1. Exercise

Make sure you have support to hold if needed. If these exercises are very simple, be careful to slowly increase the amount of resistance or weight. Weight gain or set number or repetition too quickly can cause or increase your knee pain. There are exercises you can do to strengthen your knee and legs to help prevent or reduce knee pain.

pain below knee cap

  • Plots
  • The side leg rises
  • Foot presses
  • Step-up
  • Knee extension

If you are experiencing pain or are unable to complete this exercise on your own, seek the help of a doctor or physiotherapist (PT) who will perform a thorough examination and develop a personalized treatment plan to address your pain and goals. Start by trying to do 1 set (10 times per exercise), then repeat the exercise with 2 more than 10 sets to achieve a total of 3 sets per exercise. Seek advice from PT on how best to develop these exercises to challenge yourself further.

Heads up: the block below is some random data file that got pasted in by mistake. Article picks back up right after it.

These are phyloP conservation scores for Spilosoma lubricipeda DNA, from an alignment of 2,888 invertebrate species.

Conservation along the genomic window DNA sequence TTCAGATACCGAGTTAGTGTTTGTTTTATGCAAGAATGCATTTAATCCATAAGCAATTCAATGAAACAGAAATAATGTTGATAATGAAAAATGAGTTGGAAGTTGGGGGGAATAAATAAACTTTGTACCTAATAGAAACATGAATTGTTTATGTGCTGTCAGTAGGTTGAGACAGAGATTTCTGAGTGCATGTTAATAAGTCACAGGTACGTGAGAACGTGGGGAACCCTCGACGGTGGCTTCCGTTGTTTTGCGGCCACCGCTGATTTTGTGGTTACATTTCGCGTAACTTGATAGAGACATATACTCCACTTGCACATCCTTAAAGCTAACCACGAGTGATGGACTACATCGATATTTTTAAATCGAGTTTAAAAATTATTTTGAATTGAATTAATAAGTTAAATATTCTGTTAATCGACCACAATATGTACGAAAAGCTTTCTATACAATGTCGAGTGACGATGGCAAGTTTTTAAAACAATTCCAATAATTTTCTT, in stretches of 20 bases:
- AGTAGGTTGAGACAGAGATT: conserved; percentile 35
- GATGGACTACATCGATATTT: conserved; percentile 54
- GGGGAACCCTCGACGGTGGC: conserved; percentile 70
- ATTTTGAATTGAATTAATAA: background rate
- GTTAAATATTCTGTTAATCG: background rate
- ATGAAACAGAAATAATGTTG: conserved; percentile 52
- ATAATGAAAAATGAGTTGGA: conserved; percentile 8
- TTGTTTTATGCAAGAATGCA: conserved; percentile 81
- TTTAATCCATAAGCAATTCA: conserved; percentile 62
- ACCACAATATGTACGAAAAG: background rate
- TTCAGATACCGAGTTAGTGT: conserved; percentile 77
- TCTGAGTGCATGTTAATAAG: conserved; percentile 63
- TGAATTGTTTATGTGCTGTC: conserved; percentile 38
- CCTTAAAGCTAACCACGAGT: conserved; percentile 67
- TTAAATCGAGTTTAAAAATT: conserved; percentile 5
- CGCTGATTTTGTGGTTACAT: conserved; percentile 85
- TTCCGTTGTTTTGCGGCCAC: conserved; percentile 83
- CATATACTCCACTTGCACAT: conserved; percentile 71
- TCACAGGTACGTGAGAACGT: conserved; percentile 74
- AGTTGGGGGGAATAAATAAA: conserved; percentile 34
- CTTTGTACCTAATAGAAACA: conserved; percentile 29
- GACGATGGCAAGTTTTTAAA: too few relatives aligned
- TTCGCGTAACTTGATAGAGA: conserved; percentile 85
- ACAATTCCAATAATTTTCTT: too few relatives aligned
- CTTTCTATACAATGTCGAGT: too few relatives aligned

2. Viscosupplementation

If exercise and strengthening are not enough to reduce the symptoms of lubrication or viscosupplementation injections may be beneficial. Inside the knee joint fluid is highly viscous which provides a non-friction environment. Hyaluronic acid (HA) which is present in our synovial fluid is also found in many body tissues. In a healthy adult, the synovial fluid HA weighs 4-5 million molecular weight.

As a result of this large molecule HA interacts, forming a coated structure that provides integrity and viscosity to synovial fluid. HA also binds to proteoglycans to stabilize the structure of the expressive cartilage. In patients with OA, the molecular weight of HA decreases causing the synovial fluid to become less viscous and leads to increased friction and abnormal joint movements.